Ajax addresses the richness of controls and the page flow paradigm. Unfortunately:

  • It aggravates browser-compatibility problems as Ajax is not handled in the same way by all browsers.

  • It has problems unrelated directly to the technologies, which are as follows:

    • Either one learns all the necessary technologies to do Ajax on its own, that is, JavaScript, Document Object Model, and JSON/XML, to communicate with the server and write all common features such as error handling from scratch.

    • Alternatively, one uses an Ajax framework, and thus, one has to learn another technology stack.

Richness through a plugin

The oldest way to bring richness to the user's experience is to execute the code on the client side and more specifically, as a plugin in the browser. Sun—now Oracle—proposed the applet technology, whereas Microsoft proposed ActiveX . The latest technology using this strategy is Flash.

All three were failures due to technical problems, including performance lags, security holes, and plain-client incompatibility or just plain rejection by the market.

There is an interesting way to revive the applet with the Apache Pivot project, as shown in the following screenshot (http://pivot.apache.org/), but it hasn't made a huge impact yet;

A more recent and successful attempt at executing code on the client side through a plugin is through Adobe's Flex. A similar path was taken by Microsoft's Silverlight technology.


Flex is a technology where static views are described in XML and dynamic behavior in ActionScript. Both are transformed at compile time in Flash format.

Unfortunately, Apple refused to have anything to do with the Flash plugin on iOS platforms. This move, coupled with the growing rise of HTML5, resulted in Adobe donating Flex to the Apache foundation. Also, Microsoft officially renounced plugin technology and shifted Silverlight development to HTML5.

Deploying and updating fat-client from the web

The most direct way toward rich-client applications is to deploy (and update) a fat-client application from the web.

Java Web Start

Java Web Start (JWS), available at http://download.oracle.com/javase/1.5.0/docs/guide/javaws/, is a proprietary technology invented by Sun. It uses a deployment descriptor in Java Network Launching Protocol (JNLP) that takes the place of the manifest inside a JAR file and supplements it. For example, it describes the main class to launch the classpath, and also additional information such as the minimum Java version, icons to display on the user desktop, and so on.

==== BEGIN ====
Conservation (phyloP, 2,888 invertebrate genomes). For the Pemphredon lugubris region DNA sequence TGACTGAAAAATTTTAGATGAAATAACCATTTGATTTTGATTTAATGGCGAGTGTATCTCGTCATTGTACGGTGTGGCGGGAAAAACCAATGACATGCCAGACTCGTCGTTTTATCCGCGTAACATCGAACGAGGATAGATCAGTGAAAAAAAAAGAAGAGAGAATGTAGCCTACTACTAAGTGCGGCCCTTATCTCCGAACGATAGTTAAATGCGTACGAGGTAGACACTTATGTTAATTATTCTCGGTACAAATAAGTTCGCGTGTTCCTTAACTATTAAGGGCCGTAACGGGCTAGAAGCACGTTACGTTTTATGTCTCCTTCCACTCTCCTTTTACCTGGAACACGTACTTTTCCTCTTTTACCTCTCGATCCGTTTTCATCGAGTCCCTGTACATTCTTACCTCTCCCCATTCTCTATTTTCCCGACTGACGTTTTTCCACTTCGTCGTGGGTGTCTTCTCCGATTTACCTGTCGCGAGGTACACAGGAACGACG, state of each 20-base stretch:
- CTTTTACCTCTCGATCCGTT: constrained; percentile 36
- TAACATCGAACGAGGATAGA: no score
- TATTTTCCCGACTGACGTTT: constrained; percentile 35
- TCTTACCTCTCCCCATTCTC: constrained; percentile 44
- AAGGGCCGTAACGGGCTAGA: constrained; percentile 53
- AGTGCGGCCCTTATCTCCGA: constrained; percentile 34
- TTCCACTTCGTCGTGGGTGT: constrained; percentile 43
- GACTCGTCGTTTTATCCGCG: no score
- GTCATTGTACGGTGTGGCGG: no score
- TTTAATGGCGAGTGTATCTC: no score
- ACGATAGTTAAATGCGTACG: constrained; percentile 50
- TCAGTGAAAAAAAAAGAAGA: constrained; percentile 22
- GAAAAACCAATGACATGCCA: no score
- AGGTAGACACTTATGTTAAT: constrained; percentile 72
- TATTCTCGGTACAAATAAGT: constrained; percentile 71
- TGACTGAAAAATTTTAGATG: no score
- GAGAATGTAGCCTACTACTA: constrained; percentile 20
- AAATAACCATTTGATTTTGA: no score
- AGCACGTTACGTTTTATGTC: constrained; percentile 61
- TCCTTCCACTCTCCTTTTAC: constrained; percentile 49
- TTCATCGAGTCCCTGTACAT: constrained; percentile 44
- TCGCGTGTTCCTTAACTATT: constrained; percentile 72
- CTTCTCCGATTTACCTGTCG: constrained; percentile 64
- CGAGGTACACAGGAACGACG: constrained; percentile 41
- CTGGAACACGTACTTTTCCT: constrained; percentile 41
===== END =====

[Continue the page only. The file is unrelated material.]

This descriptor file is used by the javaws executable, which is bundled in the Java Runtime Environment. It is the javaws executable's responsibility to read the JNLP file and do the right thing according to it. In particular, when launched, javaws will download the updated JAR.

The detailed process goes something like the following:

  1. The user clicks on a JNLP file.

  2. The JNLP file is downloaded on the user machine, and interpreted by the local javaws application.

  3. The file references JARs that javaws can download.

  4. Once downloaded, JWS reassembles the different parts, create the classpath, and launch the main class described in the JNLP.

JWS correctly tackles all problems posed by the thin-client approach. Yet it never reaches critical mass for a number of reasons:

  1. First time installations are time-consuming because typically lots of megabytes need to be transferred over the wire before the users can even start using the app. This is a mere annoyance for intranet applications, but a complete no go for Internet apps.

  2. Some persistent bugs weren't fixed across major versions.

  3. Finally, the lack of commercial commitment by Sun was the last straw.

A good example of a successful JWS application is JDiskReport (http://www.jgoodies.com/download/jdiskreport/jdiskreport.jnlp), a disk space analysis tool by Karsten Lentzsch, which is available on the Web for free.

Update sites

Updating software through update sites is a path taken by both Integrated Development Environment (IDE) leaders, NetBeans and Eclipse. In short, once the software is initially installed, updates and new features can be downloaded from the application itself.

Both IDEs also propose an API to build applications.

This approach also handles all problems posed by the thin-client approach. However, like JWS, there's no strong trend to build applications based on these IDEs. This can probably be attributed to both IDEs using the OSGI standard whose goal is to address some of Java's shortcomings but at the price of complexity.

Google Web Toolkit

Google Web Toolkit (GWT) is the framework used by Google to create some of its own applications. Its point of view is very unique among the technologies presented here. It lets you develop in Java, and then the GWT compiler transforms your code to JavaScript, which in turn manipulates the DOM tree to update HTML. It's GWT's responsibility to handle browser compatibility. This approach also solves the other problems of the pure thin-client approach.

Yet, GWT does not shield developers from all the dirty details. In particular, the developer still has to write part of the code handling server-client communication and he has to take care of the segregation between Java server-code which will be compiled into byte code and Java client-code which will be compiled into JavaScript. Also, note that the compilation process may be slow, even though there are a number of optimization features available during development. Finally, developers need a good understanding of the DOM, as well as the JavaScript/DOM event model.


Why Vaadin?